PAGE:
With regards to being penalised, the reason why a privateer team would be penalised if it was faster than the manufacturer entries is because the ACO has stated that the Balance of Performance regulations are intended to equalise the pace of privateer and non privateer cars. If a privateer entrant was lapping more quickly than that, the ACO have said that they would consider that as evidence that the competitor provided them with false information and was trying to cheat the Balance of Performance regulations, which would earn that competitor drive through penalties.

            In theory, the way in which the regulation is written does mean that, if Toyota were to exceed the target performance levels that the ACO has used as the baseline for their Balance of Performance, they could also receive the same penalty. The regulations state that “All competitors and manufacturers that deliberately provided misinformation, tried to influence the EoT process, or whose level of performance is higher than the expected result may be sanctioned with a penalty before, during or after a race.” – so, in principle, the same penalty mechanisms also apply to Toyota.

            It has to be said that the likelihood of Toyota being penalised is pretty low though – being the only manufacturer left, they are effectively the ACO’s only baseline against which to measure the privateers.

        2. Crazy isn’t it. It kind of reminds me of some GT series like that where some teams chose a minimal lap time strategy as opposed to minimal pit stop time strategy.

          In Le Mans I guess it’s Toyota that have put in the effort to have an LMP1 Hybrid, so that class is protected from a lower class who might use more simple tech to beat them. I can see where the rules are coming from if that’s the case, but I don’t like it.

      3. Just think what more Montoya could have won on top of his excellent career if he hadn’t wasted those years in Nascar.

        Considering he’s closer to the triple crown than Alonso, he could have alresdy won Le Mans by now, to go alongside his 3x Daytona 24hr titles.

        Funny thing is Montoya himself isn’t fussed about the triple crown (can’t remember the specific interview, but it was recent).

    3. I think Liberty are doing a pretty good job at realising the potential for the product they’ve purchased. Whether they can actualise that potential and instigate the change required for that growth remains to be seen. But it’s looking pretty hopeful. First steps are probably making this streaming service flawless with great value and succeeding with Miami.

      If Brawn’s regulation changes result in the outcomes they are aiming for then there’s no reason why F1 can’t be bigger than the world cup or any other global competition at all really.

      Re: CotD
      I wouldn’t base any prediction on a financial crash or major readjustment. There are too many industries and governments invested to allow anything major to happen on a global scale.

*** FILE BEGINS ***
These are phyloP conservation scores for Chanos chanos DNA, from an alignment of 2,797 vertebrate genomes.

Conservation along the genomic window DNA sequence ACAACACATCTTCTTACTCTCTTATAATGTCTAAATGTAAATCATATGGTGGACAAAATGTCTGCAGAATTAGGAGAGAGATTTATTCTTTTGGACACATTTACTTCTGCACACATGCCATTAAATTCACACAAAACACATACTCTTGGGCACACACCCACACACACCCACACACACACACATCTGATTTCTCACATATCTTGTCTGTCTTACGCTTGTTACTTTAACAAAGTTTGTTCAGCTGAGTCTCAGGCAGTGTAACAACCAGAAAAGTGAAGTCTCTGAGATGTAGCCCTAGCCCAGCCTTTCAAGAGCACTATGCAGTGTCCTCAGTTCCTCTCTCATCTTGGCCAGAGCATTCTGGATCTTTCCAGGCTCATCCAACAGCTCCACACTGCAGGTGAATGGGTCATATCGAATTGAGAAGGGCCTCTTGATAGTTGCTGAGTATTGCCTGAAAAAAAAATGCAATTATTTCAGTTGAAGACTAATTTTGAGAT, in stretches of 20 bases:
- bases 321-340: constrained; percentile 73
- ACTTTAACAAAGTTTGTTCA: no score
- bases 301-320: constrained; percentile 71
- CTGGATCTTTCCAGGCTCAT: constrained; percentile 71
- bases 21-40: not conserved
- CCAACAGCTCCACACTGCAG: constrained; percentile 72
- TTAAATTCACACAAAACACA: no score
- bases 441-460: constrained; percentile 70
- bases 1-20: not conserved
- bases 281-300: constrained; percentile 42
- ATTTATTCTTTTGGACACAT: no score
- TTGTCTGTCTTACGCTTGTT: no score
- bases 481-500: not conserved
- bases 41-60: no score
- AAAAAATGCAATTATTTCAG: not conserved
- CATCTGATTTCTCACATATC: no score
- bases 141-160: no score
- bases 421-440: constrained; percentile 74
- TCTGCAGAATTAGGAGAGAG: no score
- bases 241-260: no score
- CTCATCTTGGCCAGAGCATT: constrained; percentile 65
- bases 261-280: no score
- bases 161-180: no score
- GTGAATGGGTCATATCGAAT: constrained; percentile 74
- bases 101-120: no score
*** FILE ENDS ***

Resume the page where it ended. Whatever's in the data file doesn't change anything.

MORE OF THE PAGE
That being said simulation, gamification and virtualisation will definitely play a big role in developing new talents and attracting a wider fan base in the future. The FIA and Liberty are pretty in tune with this and already invest in this space, which is pretty impressive to be honest. A few years ago I’d be writing about how foolish they are not to be.

    4. In suport of the COTD and in response to some of the stereotyping of gamers in the comments, I:
      – am married with two kids
      – am a professional who owns my own house
      – have probably spent close to $10k on my gaming rig
      – get my motorsports fix from sim racing not real racing
      – often find myself ‘on track’ with many real drivers (Lando Norris recently for example)

      I sometimes think sim racing has a brighter future than the real thing…

      1. @aussierod – you forgot one point “living the dream” :-)

      2. You’re not the norm though mate… It’s easy to get wrapped up in how big it feels when you’re doing it but in the grand scheme it’s not something a majority of people are even aware of.

        These is an example of some american stats but it puts things into perspective. 90% of the most popular multiplayer games are shooter, action or casual. By contrast the racing game genre makes up just 6% of units sold. Including games like Mario Kart.

        Gran Turismo recently celebrated 80 million units sold across it’s whole franchise and I remember reading it and going “What? That’s all?” It’s a real pitiful number in the grand scheme of things. Last time it was brought up in a press conference games were pretty much shrugged off as being something for kids and not of interest for most drivers. Until that at least changes and on the whole sale across motorsports and gaming, that sim racing is given some attention and respect I’ll always just view it as that fringe activity where those passionate about both activities intersect (although still where a lot can be developed and fun can be had of course).